February 18, 2012 - Saturday of the Sixth Week in Ordinary Time

Today's Readings

Those who teach are under a heavier judgment than those who do not. It is difficult enough to live one's own life correctly, righteously. We are likely to go wrong in so many ways. What a great burden it is then to be responsible not only for one's own actions, but how another person interprets your teaching. I understand what I teach and the limits of what I mean and the exceptions, but I probably do not convey all of that in what I say.

So what are we to do then, since no one can believe unless they have been taught but no one can teach without making mistakes? Those of us who have taken on the great responsibility to teach the faith, whether by a commission of the Church or a special call from God, must dedicate our tongue to the Lord. Someone else might be sarcastic or flippant, someone else might discuss gossip or speak of useless things, someone else might express their own opinion on matters political or religious, but we teachers of the faith will not.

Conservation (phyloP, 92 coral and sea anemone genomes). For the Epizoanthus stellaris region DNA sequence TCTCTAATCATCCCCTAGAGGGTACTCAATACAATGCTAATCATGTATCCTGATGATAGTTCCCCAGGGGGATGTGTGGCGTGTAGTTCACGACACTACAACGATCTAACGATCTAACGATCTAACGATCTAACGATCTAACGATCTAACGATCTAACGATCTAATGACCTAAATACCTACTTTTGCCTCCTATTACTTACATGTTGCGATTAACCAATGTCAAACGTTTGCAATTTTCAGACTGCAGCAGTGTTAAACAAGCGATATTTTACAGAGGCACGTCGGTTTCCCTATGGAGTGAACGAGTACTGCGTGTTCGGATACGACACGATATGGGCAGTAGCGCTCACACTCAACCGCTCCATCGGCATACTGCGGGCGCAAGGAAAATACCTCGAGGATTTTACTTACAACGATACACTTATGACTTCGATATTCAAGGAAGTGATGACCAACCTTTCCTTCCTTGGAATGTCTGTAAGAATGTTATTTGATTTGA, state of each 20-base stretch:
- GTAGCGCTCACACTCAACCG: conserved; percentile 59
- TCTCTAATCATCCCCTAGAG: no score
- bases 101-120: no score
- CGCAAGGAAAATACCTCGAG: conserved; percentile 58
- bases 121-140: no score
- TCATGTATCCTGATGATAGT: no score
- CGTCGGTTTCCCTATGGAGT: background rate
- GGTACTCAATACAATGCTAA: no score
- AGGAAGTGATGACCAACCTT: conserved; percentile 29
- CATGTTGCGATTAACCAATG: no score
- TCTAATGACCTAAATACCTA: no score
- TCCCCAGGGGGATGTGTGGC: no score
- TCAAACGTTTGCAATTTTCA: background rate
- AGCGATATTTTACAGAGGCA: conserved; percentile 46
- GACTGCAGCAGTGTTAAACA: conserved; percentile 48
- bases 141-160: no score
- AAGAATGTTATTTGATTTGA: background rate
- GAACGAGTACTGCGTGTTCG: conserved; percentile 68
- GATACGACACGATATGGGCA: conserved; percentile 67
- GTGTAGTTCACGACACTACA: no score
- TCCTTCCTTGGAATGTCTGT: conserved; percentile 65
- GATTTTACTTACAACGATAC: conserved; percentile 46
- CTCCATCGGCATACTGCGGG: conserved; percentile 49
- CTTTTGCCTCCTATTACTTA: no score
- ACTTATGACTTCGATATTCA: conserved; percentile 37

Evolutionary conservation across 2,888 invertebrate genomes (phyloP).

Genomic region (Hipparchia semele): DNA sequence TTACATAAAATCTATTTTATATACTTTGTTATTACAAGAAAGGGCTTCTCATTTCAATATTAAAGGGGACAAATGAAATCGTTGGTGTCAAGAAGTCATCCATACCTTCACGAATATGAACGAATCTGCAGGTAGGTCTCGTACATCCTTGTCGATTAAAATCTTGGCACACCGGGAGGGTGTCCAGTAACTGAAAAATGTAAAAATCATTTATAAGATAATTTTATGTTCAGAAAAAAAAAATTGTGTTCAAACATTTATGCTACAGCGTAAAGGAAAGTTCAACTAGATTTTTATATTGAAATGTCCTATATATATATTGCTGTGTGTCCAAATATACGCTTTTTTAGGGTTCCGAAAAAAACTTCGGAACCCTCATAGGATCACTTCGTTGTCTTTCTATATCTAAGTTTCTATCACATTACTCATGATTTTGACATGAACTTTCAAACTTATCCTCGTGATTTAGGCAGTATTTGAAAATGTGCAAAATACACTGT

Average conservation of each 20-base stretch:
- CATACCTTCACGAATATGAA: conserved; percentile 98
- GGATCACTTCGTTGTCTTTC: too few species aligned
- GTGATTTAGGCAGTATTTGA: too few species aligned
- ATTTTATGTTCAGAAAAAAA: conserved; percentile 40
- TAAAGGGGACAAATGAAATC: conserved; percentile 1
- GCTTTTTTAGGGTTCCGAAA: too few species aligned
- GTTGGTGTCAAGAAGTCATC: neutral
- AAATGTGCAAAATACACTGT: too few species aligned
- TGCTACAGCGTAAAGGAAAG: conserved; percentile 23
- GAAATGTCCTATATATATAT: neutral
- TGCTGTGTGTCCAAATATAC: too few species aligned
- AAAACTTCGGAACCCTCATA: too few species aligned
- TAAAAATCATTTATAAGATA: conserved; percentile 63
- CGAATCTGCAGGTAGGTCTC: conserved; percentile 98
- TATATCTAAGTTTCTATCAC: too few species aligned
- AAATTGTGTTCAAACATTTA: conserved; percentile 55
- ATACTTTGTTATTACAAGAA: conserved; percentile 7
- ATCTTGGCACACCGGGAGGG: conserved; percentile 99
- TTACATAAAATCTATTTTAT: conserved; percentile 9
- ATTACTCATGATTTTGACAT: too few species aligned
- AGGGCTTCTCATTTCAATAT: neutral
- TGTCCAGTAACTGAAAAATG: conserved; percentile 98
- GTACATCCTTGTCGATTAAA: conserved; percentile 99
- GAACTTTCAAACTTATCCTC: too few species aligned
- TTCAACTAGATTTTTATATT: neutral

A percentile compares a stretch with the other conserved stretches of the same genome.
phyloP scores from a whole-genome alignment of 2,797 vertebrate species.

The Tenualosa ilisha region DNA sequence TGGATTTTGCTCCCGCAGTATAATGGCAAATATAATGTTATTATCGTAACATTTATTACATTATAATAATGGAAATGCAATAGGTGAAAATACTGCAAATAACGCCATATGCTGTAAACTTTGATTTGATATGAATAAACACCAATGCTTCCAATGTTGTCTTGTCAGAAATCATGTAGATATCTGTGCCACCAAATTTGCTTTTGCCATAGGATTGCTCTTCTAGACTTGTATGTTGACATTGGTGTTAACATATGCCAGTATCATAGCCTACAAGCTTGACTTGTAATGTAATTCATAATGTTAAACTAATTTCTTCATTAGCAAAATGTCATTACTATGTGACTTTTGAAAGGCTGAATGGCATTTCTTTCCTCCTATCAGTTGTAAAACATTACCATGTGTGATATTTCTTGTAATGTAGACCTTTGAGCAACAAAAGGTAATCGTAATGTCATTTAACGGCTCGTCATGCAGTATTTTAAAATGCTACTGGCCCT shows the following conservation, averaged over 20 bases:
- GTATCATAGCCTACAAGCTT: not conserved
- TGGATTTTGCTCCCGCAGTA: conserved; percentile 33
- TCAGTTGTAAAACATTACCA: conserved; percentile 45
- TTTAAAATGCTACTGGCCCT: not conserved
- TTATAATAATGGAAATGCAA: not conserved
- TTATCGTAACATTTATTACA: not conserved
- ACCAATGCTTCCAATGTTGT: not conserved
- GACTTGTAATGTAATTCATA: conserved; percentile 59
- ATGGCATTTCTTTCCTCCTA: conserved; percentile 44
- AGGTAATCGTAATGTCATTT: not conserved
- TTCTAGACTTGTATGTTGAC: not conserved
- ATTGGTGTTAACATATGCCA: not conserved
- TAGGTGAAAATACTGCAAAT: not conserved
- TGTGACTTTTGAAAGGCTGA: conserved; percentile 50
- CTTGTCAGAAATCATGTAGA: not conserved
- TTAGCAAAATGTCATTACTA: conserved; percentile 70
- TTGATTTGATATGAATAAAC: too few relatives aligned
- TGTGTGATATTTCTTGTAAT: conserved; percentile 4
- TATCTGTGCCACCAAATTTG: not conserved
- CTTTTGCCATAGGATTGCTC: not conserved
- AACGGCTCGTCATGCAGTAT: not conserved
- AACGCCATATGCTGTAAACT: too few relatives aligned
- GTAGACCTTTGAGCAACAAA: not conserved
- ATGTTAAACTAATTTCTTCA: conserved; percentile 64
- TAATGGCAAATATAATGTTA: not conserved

Would it not be better if priests and deacons identified more with the laity, dressed and acted more like everyone else? No. This comes from a good intention, for it is clearly true that priests and deacons are merely men like any other man, but it is mistaken because it does not account for the supernatural Gospel which these men carry.

If out of my mouth comes a preaching of the Gospel, the good news of salvation, then it is absolutely essential that there be no chance of confusion between my own opinions and the teaching of Jesus Christ, and how much more necessary that there be no confusion between my own sins of speech: insulting someone or imprudent topics, and the teaching of Jesus Christ.

By choosing to accept the commission of the Church to teach, we give up our right to express opinions lest the truth of the Gospel should be watered down with private opinions. We give up our right to complain about bad service in a store lest that should seem part of the Gospel. Every Christian teacher is a prophet and every prophet must go into the desert so that their message can be heard apart from the noise of the city. If a Christian teacher brings out into the desert some of the noise of the city in their own speech, where can they go and be heard?